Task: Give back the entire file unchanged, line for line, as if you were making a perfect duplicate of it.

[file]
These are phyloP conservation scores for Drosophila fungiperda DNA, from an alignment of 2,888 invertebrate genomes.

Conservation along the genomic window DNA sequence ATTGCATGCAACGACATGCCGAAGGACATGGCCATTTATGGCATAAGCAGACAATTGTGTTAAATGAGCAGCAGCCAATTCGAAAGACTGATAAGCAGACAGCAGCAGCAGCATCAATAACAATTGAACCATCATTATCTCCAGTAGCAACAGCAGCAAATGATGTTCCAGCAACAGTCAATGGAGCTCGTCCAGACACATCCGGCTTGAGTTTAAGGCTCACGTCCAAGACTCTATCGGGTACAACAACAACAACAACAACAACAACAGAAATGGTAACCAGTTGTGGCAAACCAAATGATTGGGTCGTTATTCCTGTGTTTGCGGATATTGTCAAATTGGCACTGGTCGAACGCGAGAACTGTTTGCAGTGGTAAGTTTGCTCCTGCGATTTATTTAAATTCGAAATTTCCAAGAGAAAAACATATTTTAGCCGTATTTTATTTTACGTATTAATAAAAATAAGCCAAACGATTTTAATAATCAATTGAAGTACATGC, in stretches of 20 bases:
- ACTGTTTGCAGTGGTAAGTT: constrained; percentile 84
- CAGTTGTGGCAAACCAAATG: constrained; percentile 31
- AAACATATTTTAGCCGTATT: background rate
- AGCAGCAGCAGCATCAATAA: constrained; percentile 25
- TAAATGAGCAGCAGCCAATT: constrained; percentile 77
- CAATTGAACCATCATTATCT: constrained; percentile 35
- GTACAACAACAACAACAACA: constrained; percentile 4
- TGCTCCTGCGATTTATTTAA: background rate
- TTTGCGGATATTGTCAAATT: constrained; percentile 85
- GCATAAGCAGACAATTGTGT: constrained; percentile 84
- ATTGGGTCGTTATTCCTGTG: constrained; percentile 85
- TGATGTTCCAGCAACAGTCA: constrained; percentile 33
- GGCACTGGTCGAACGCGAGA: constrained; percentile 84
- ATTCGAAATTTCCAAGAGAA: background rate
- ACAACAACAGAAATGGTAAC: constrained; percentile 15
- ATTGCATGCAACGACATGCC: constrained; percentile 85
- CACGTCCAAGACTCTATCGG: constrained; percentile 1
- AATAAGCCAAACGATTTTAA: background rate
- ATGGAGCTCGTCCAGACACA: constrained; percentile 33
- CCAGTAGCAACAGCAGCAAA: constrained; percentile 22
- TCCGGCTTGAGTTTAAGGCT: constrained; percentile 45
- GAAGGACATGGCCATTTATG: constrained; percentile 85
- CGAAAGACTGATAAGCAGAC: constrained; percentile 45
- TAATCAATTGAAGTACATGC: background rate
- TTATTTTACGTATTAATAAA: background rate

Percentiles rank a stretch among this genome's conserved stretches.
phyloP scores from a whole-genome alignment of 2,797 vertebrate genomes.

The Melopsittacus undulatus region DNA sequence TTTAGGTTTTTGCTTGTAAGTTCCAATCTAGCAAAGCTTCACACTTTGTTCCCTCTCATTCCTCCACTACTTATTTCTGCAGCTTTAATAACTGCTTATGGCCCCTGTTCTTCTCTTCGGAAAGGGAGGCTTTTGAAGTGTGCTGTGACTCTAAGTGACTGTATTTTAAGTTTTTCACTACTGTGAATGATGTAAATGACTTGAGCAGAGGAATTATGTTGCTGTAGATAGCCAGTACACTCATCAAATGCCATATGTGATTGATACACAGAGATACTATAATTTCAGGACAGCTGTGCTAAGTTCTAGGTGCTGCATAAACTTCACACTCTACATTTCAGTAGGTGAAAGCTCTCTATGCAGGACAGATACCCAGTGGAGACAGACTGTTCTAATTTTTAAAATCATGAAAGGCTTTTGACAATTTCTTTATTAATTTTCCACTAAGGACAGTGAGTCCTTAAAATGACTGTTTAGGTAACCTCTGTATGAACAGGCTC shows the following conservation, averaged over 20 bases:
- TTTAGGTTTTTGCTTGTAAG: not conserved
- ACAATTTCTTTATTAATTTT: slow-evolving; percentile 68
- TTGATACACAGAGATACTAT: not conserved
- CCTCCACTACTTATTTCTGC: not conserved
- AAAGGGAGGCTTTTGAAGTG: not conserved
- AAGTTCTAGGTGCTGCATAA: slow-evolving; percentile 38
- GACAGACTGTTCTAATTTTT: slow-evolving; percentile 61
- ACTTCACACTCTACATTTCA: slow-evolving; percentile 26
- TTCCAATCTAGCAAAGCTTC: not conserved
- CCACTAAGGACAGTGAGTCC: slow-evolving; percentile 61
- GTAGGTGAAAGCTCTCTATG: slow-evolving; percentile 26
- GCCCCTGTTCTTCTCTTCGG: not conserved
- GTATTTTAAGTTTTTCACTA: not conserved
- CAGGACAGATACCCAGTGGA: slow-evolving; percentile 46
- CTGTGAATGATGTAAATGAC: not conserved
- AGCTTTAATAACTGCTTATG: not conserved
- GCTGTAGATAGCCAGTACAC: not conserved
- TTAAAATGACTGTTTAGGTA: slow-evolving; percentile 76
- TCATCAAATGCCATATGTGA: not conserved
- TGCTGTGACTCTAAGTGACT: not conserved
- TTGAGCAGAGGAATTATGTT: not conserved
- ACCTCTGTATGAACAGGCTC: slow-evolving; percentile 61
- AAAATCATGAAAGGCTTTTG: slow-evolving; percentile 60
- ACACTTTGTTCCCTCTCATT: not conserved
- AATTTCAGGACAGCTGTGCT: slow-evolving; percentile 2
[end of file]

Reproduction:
These are phyloP conservation scores for Drosophila fungiperda DNA, from an alignment of 2,888 invertebrate genomes.

Conservation along the genomic window DNA sequence ATTGCATGCAACGACATGCCGAAGGACATGGCCATTTATGGCATAAGCAGACAATTGTGTTAAATGAGCAGCAGCCAATTCGAAAGACTGATAAGCAGACAGCAGCAGCAGCATCAATAACAATTGAACCATCATTATCTCCAGTAGCAACAGCAGCAAATGATGTTCCAGCAACAGTCAATGGAGCTCGTCCAGACACATCCGGCTTGAGTTTAAGGCTCACGTCCAAGACTCTATCGGGTACAACAACAACAACAACAACAACAACAGAAATGGTAACCAGTTGTGGCAAACCAAATGATTGGGTCGTTATTCCTGTGTTTGCGGATATTGTCAAATTGGCACTGGTCGAACGCGAGAACTGTTTGCAGTGGTAAGTTTGCTCCTGCGATTTATTTAAATTCGAAATTTCCAAGAGAAAAACATATTTTAGCCGTATTTTATTTTACGTATTAATAAAAATAAGCCAAACGATTTTAATAATCAATTGAAGTACATGC, in stretches of 20 bases:
- ACTGTTTGCAGTGGTAAGTT: constrained; percentile 84
- CAGTTGTGGCAAACCAAATG: constrained; percentile 31
- AAACATATTTTAGCCGTATT: background rate
- AGCAGCAGCAGCATCAATAA: constrained; percentile 25
- TAAATGAGCAGCAGCCAATT: constrained; percentile 77
- CAATTGAACCATCATTATCT: constrained; percentile 35
- GTACAACAACAACAACAACA: constrained; percentile 4
- TGCTCCTGCGATTTATTTAA: background rate
- TTTGCGGATATTGTCAAATT: constrained; percentile 85
- GCATAAGCAGACAATTGTGT: constrained; percentile 84
- ATTGGGTCGTTATTCCTGTG: constrained; percentile 85
- TGATGTTCCAGCAACAGTCA: constrained; percentile 33
- GGCACTGGTCGAACGCGAGA: constrained; percentile 84
- ATTCGAAATTTCCAAGAGAA: background rate
- ACAACAACAGAAATGGTAAC: constrained; percentile 15
- ATTGCATGCAACGACATGCC: constrained; percentile 85
- CACGTCCAAGACTCTATCGG: constrained; percentile 1
- AATAAGCCAAACGATTTTAA: background rate
- ATGGAGCTCGTCCAGACACA: constrained; percentile 33
- CCAGTAGCAACAGCAGCAAA: constrained; percentile 22
- TCCGGCTTGAGTTTAAGGCT: constrained; percentile 45
- GAAGGACATGGCCATTTATG: constrained; percentile 85
- CGAAAGACTGATAAGCAGAC: constrained; percentile 45
- TAATCAATTGAAGTACATGC: background rate
- TTATTTTACGTATTAATAAA: background rate

Percentiles rank a stretch among this genome's conserved stretches.
phyloP scores from a whole-genome alignment of 2,797 vertebrate genomes.

The Melopsittacus undulatus region DNA sequence TTTAGGTTTTTGCTTGTAAGTTCCAATCTAGCAAAGCTTCACACTTTGTTCCCTCTCATTCCTCCACTACTTATTTCTGCAGCTTTAATAACTGCTTATGGCCCCTGTTCTTCTCTTCGGAAAGGGAGGCTTTTGAAGTGTGCTGTGACTCTAAGTGACTGTATTTTAAGTTTTTCACTACTGTGAATGATGTAAATGACTTGAGCAGAGGAATTATGTTGCTGTAGATAGCCAGTACACTCATCAAATGCCATATGTGATTGATACACAGAGATACTATAATTTCAGGACAGCTGTGCTAAGTTCTAGGTGCTGCATAAACTTCACACTCTACATTTCAGTAGGTGAAAGCTCTCTATGCAGGACAGATACCCAGTGGAGACAGACTGTTCTAATTTTTAAAATCATGAAAGGCTTTTGACAATTTCTTTATTAATTTTCCACTAAGGACAGTGAGTCCTTAAAATGACTGTTTAGGTAACCTCTGTATGAACAGGCTC shows the following conservation, averaged over 20 bases:
- TTTAGGTTTTTGCTTGTAAG: not conserved
- ACAATTTCTTTATTAATTTT: slow-evolving; percentile 68
- TTGATACACAGAGATACTAT: not conserved
- CCTCCACTACTTATTTCTGC: not conserved
- AAAGGGAGGCTTTTGAAGTG: not conserved
- AAGTTCTAGGTGCTGCATAA: slow-evolving; percentile 38
- GACAGACTGTTCTAATTTTT: slow-evolving; percentile 61
- ACTTCACACTCTACATTTCA: slow-evolving; percentile 26
- TTCCAATCTAGCAAAGCTTC: not conserved
- CCACTAAGGACAGTGAGTCC: slow-evolving; percentile 61
- GTAGGTGAAAGCTCTCTATG: slow-evolving; percentile 26
- GCCCCTGTTCTTCTCTTCGG: not conserved
- GTATTTTAAGTTTTTCACTA: not conserved
- CAGGACAGATACCCAGTGGA: slow-evolving; percentile 46
- CTGTGAATGATGTAAATGAC: not conserved
- AGCTTTAATAACTGCTTATG: not conserved
- GCTGTAGATAGCCAGTACAC: not conserved
- TTAAAATGACTGTTTAGGTA: slow-evolving; percentile 76
- TCATCAAATGCCATATGTGA: not conserved
- TGCTGTGACTCTAAGTGACT: not conserved
- TTGAGCAGAGGAATTATGTT: not conserved
- ACCTCTGTATGAACAGGCTC: slow-evolving; percentile 61
- AAAATCATGAAAGGCTTTTG: slow-evolving; percentile 60
- ACACTTTGTTCCCTCTCATT: not conserved
- AATTTCAGGACAGCTGTGCT: slow-evolving; percentile 2